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Smokers support Smokefree 2025 goal and measures to help achieve it

MOST people who smoke or have recently quit smoking support New Zealand's goal of becoming a smoke-free nation by 2025, researchers at the University of Otago, Wellington have found.

They also support many of the specific measures that smoke-free practitioners and researchers believe are needed to achieve the goal.

The researchers surveyed 1020 smokers and recent quitters in 2018.

They found more than half of smokers and recent quitters (56 percent) supported the Government's goal of reducing smoking to minimal levels by 2025.

Almost half (44 percent) agreed the Government should do more to ensure the goal is achieved.

The principal investigator of the study and co-director of the ASPIRE 2025 smoke-free research group, Professor Richard Edwards said.” The findings are very encouraging, particularly as previous research shows that levels of support among the general population will be even higher.”

The researchers also asked smokers and former smokers about their views on measures to reduce the availability, appeal, addictiveness and affordability of cigarettes and rolling tobacco.

They showed strongest support for measures designed to protect young people from smoking, such as banning smoking in cars (92 percent), raising the legal age of purchase to 21 years (69 percent), and introducing stronger marketing campaigns designed to prevent young people taking up smoking (73 percent).

There was also very strong support (78 percent) for increasing the minimum age of purchase of tobacco each year, a measure which would create a “tobacco-free generation” who would never be able to legally buy tobacco products.

Professor Edwards said there was support for measures which would reduce the addictiveness and appeal of tobacco products.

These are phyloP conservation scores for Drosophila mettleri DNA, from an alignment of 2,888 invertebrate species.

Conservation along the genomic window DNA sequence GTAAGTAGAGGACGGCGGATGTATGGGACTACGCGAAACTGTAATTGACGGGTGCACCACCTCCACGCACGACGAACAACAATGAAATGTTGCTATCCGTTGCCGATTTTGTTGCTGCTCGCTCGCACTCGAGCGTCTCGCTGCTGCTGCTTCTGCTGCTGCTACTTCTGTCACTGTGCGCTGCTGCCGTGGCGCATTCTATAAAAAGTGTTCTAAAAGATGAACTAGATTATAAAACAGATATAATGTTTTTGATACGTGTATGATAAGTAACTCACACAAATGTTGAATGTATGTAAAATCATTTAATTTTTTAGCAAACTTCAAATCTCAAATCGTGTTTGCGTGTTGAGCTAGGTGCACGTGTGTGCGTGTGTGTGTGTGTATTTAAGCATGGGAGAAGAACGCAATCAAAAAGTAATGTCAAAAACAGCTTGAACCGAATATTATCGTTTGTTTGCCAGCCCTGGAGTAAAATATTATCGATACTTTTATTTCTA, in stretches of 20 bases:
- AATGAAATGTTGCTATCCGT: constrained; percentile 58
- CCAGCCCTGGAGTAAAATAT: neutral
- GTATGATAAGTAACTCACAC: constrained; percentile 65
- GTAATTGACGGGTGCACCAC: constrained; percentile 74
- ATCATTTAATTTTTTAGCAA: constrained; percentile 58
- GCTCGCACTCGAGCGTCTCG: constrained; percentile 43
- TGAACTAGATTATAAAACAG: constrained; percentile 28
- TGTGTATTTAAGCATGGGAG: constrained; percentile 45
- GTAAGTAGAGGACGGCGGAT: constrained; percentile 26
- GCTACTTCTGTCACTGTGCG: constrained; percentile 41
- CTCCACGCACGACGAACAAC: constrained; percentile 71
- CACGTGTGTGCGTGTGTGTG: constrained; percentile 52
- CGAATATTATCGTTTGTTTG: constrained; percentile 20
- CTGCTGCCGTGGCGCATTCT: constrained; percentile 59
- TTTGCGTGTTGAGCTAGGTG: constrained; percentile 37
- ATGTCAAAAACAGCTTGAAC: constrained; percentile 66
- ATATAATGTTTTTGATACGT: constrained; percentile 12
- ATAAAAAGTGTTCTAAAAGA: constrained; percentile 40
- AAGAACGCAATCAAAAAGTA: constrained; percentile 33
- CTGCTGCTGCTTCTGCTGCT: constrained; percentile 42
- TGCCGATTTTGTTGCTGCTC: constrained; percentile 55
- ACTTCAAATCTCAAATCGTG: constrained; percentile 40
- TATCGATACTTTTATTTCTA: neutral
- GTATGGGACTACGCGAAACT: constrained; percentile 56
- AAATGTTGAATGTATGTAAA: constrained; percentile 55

“There was very strong support for reducing the amount of nicotine in smoked tobacco products (73 percent), and majority support for removing additives and flavouring from tobacco products (53 percent).”

Support for measures to restrict the availability of tobacco products was highest for requiring licensing for tobacco retailers (70 percent), banning the sale of tobacco products in bars and pubs (62 percent) and only allowing sales in R18 shops (55 percent).

Almost half (43 percent) supported greatly reducing the number of places that can sell tobacco products.

Professor Edwards said the measures that drew the least support were those aiming to reduce the affordability of tobacco products, such as ongoing tobacco tax increases.

However, there was strong support (59 percent) for increases in the tax on tobacco, provided the extra revenue was used to support smokers to quit.

Professor Edwards said New Zealand is a long way off being able to achieve smoke-free status by 2025, particularly for Maori and Pacific peoples.

“The Government has failed to deliver on its March 2018 promise to develop an action plan to achieve a smoke-free Aotearoa by 2025.

“These findings are a clear signal that a comprehensive action plan to make smoked tobacco products less appealing, addictive, and accessible will attract strong support.

“The Government should develop an action plan as a top priority, as 2025 is rapidly approaching.”

Professor Richard Edwards